It is difficult to reconstruct those years in Saarbrucken. Yes, there was the intellectual excitement, the babble of English, French and German, spoken almost interchangeably in my first three years. There was the pioneering spirit of being a working mother. My nanny, Frau Eich, would bring me to the university, so Molly could breast-feed between lectures. But it was also a time when working mothers had little support and fathers played no role in cooking, housework or childcare. The pressures of a full-time job, a traditional marriage and three miscarriages were too great. By the end of 1960, my mother’s marriage had collapsed and she returned to England.
In the 1960s, divorce was rare, and still bore a palpable social stigma. It was always explained as a personal failing – and in line with this tradition, my mother blamed my father while my father blamed my mother. Perhaps it is only in hindsight that we can see the social pressures involved.
When Molly returned, she was no longer interested in titles and universities. All she wanted was to bring me up, teach, and live somewhere beautiful. So she took a job in a girl’s boarding school in Penzance, St Clare’s. And so began a lifetime of school teaching: at West Cornwall School, Penzance; St Helen’s, Abingdon; Atlantic College, in South Wales; and Royal Russell, Croydon. It also confirmed her love of West Cornwall, of cliffs, and of all wild places. Our holidays were spent walking over Dartmoor – and when I was 13 she bought a cottage in mid-Wales (because she loved the empty moors). The job in Croydon was a necessity, but she recharged her batteries with holidays in the Faroe Islands.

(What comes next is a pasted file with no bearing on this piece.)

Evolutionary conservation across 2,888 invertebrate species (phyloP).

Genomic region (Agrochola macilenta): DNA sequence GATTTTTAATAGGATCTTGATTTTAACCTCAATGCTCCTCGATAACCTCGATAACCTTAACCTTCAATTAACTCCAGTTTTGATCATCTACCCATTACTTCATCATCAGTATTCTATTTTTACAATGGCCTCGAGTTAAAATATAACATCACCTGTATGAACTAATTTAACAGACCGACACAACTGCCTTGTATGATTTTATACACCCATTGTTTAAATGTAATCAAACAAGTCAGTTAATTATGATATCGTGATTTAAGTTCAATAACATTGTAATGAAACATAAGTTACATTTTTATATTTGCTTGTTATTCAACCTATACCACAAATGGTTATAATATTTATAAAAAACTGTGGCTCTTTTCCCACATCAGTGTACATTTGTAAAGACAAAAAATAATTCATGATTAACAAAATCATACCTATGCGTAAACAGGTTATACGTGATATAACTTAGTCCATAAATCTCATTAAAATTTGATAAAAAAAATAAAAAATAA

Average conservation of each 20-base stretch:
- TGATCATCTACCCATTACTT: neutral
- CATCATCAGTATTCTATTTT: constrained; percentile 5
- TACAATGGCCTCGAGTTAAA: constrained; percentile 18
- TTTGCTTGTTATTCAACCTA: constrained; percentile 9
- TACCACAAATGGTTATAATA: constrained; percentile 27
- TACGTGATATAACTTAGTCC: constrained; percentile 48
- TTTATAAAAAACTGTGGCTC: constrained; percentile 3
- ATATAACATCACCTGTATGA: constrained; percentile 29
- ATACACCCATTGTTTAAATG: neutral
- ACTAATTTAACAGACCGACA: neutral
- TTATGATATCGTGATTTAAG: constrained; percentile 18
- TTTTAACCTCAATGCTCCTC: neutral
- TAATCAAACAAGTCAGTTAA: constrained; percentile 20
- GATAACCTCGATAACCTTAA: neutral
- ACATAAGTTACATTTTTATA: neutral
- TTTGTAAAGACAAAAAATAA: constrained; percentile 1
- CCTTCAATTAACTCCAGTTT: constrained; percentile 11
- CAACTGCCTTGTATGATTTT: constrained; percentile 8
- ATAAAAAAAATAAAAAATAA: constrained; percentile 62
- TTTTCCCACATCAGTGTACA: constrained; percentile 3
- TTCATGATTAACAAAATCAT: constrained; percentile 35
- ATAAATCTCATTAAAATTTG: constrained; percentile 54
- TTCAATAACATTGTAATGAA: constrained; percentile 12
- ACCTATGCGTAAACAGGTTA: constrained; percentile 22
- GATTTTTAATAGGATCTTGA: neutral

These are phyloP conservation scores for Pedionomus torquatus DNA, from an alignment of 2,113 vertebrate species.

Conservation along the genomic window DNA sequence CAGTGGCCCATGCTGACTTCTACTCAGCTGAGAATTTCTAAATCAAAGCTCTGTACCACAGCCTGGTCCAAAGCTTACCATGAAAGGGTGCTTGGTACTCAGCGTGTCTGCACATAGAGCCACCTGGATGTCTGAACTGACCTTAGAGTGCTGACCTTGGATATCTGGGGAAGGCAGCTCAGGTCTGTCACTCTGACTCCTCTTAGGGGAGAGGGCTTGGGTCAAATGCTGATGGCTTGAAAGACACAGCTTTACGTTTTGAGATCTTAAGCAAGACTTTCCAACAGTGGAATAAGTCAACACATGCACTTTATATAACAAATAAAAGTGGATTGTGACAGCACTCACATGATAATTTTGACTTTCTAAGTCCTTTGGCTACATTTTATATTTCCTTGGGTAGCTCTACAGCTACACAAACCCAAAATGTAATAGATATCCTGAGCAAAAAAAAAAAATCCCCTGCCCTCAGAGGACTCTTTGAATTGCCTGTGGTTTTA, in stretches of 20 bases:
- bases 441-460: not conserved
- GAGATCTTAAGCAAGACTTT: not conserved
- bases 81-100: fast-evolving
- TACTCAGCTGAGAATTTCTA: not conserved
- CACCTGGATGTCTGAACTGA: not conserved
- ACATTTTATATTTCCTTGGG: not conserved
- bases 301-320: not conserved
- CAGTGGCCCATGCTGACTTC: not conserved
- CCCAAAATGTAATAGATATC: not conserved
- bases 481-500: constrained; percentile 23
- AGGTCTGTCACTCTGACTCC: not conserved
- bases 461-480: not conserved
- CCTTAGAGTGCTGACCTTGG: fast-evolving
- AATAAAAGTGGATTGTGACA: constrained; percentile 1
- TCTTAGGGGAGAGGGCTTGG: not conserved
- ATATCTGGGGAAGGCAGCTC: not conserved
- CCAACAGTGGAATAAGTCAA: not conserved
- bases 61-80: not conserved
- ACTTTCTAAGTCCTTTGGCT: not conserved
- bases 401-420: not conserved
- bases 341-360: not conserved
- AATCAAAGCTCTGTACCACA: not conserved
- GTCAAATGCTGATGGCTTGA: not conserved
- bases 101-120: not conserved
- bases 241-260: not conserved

In 1978 I got married, and Molly realised that her job bringing me up was over. She could now indulge her passion for travel and adventure. She announced to my surprise that she had a new job in Singapore. Lee Kuan Yew had decided to fund young Singaporeans to go to Oxford and Cambridge. So Molly went to Hwa Chong Junior College, to prepare students for Oxbridge entrance. Her imaginative teaching and Singaporean hard work were a winning combination. Soon Hwa Chong had the highest rate of Oxbridge entrance of any school in the world, to the chagrin of Eton and Winchester.
My mother adored the Far East. When she came to retire, she had no intention of going home. Instead, she became a VSO volunteer. Her first posting was to Thailand, to provided resources to primary school English teachers. And then to her joy, she had the opportunity to go to China, to teach English in a medical college in Lanzhou, in the west, where the sand blows in from the Gobi desert.
1989 was the year of the Tiananmen Square protests. Student unrest spread throughout China, as students made long railway journeys, talking excitedly of democracy and freedom and change. In Lanzhou, the students took the ring-road, to block the path of the Army. Molly went with them, clutching a pile of tea towels “because they make useful bandages”. The threat was real: hundreds if not thousands died in Tiananmen. But luckily, in Lanzhou, tea towels were not needed. The local Lanzhou authorities and the students eventually reached a compromise which prevented bloodshed.